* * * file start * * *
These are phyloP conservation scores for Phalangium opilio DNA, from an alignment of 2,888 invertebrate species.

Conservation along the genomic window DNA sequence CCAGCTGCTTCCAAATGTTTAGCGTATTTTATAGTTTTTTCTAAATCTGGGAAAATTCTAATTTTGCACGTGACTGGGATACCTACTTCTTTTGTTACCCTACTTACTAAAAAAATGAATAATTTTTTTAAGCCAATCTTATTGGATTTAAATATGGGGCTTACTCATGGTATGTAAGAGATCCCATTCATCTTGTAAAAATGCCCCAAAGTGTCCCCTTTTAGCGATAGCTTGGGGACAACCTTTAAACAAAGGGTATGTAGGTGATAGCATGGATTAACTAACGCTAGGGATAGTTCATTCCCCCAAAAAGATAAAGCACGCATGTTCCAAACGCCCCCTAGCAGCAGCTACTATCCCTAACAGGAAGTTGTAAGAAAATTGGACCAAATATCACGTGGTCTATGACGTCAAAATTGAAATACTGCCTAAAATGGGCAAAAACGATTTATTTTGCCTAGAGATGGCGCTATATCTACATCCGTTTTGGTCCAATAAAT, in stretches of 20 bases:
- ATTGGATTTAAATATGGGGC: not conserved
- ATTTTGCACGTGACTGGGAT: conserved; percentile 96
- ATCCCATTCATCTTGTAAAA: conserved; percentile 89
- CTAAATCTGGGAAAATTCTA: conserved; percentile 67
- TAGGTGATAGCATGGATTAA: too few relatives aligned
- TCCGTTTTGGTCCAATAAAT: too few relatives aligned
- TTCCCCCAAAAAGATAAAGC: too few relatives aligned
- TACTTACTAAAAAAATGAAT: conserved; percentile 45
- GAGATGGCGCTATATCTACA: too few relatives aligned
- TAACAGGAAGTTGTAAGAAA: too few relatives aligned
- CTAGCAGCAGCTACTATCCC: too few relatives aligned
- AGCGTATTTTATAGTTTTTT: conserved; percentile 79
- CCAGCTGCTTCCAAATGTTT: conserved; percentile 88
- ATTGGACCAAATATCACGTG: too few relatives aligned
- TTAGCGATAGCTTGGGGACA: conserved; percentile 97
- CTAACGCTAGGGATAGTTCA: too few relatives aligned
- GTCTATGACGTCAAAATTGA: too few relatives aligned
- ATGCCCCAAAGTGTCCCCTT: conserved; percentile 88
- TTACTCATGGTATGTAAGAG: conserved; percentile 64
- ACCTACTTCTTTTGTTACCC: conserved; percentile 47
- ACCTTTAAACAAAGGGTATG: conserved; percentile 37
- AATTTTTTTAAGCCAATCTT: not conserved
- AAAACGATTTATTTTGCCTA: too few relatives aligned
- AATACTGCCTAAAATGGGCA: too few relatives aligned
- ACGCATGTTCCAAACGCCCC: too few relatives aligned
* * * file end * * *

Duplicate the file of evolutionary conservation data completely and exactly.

These are phyloP conservation scores for Phalangium opilio DNA, from an alignment of 2,888 invertebrate species.

Conservation along the genomic window DNA sequence CCAGCTGCTTCCAAATGTTTAGCGTATTTTATAGTTTTTTCTAAATCTGGGAAAATTCTAATTTTGCACGTGACTGGGATACCTACTTCTTTTGTTACCCTACTTACTAAAAAAATGAATAATTTTTTTAAGCCAATCTTATTGGATTTAAATATGGGGCTTACTCATGGTATGTAAGAGATCCCATTCATCTTGTAAAAATGCCCCAAAGTGTCCCCTTTTAGCGATAGCTTGGGGACAACCTTTAAACAAAGGGTATGTAGGTGATAGCATGGATTAACTAACGCTAGGGATAGTTCATTCCCCCAAAAAGATAAAGCACGCATGTTCCAAACGCCCCCTAGCAGCAGCTACTATCCCTAACAGGAAGTTGTAAGAAAATTGGACCAAATATCACGTGGTCTATGACGTCAAAATTGAAATACTGCCTAAAATGGGCAAAAACGATTTATTTTGCCTAGAGATGGCGCTATATCTACATCCGTTTTGGTCCAATAAAT, in stretches of 20 bases:
- ATTGGATTTAAATATGGGGC: not conserved
- ATTTTGCACGTGACTGGGAT: conserved; percentile 96
- ATCCCATTCATCTTGTAAAA: conserved; percentile 89
- CTAAATCTGGGAAAATTCTA: conserved; percentile 67
- TAGGTGATAGCATGGATTAA: too few relatives aligned
- TCCGTTTTGGTCCAATAAAT: too few relatives aligned
- TTCCCCCAAAAAGATAAAGC: too few relatives aligned
- TACTTACTAAAAAAATGAAT: conserved; percentile 45
- GAGATGGCGCTATATCTACA: too few relatives aligned
- TAACAGGAAGTTGTAAGAAA: too few relatives aligned
- CTAGCAGCAGCTACTATCCC: too few relatives aligned
- AGCGTATTTTATAGTTTTTT: conserved; percentile 79
- CCAGCTGCTTCCAAATGTTT: conserved; percentile 88
- ATTGGACCAAATATCACGTG: too few relatives aligned
- TTAGCGATAGCTTGGGGACA: conserved; percentile 97
- CTAACGCTAGGGATAGTTCA: too few relatives aligned
- GTCTATGACGTCAAAATTGA: too few relatives aligned
- ATGCCCCAAAGTGTCCCCTT: conserved; percentile 88
- TTACTCATGGTATGTAAGAG: conserved; percentile 64
- ACCTACTTCTTTTGTTACCC: conserved; percentile 47
- ACCTTTAAACAAAGGGTATG: conserved; percentile 37
- AATTTTTTTAAGCCAATCTT: not conserved
- AAAACGATTTATTTTGCCTA: too few relatives aligned
- AATACTGCCTAAAATGGGCA: too few relatives aligned
- ACGCATGTTCCAAACGCCCC: too few relatives aligned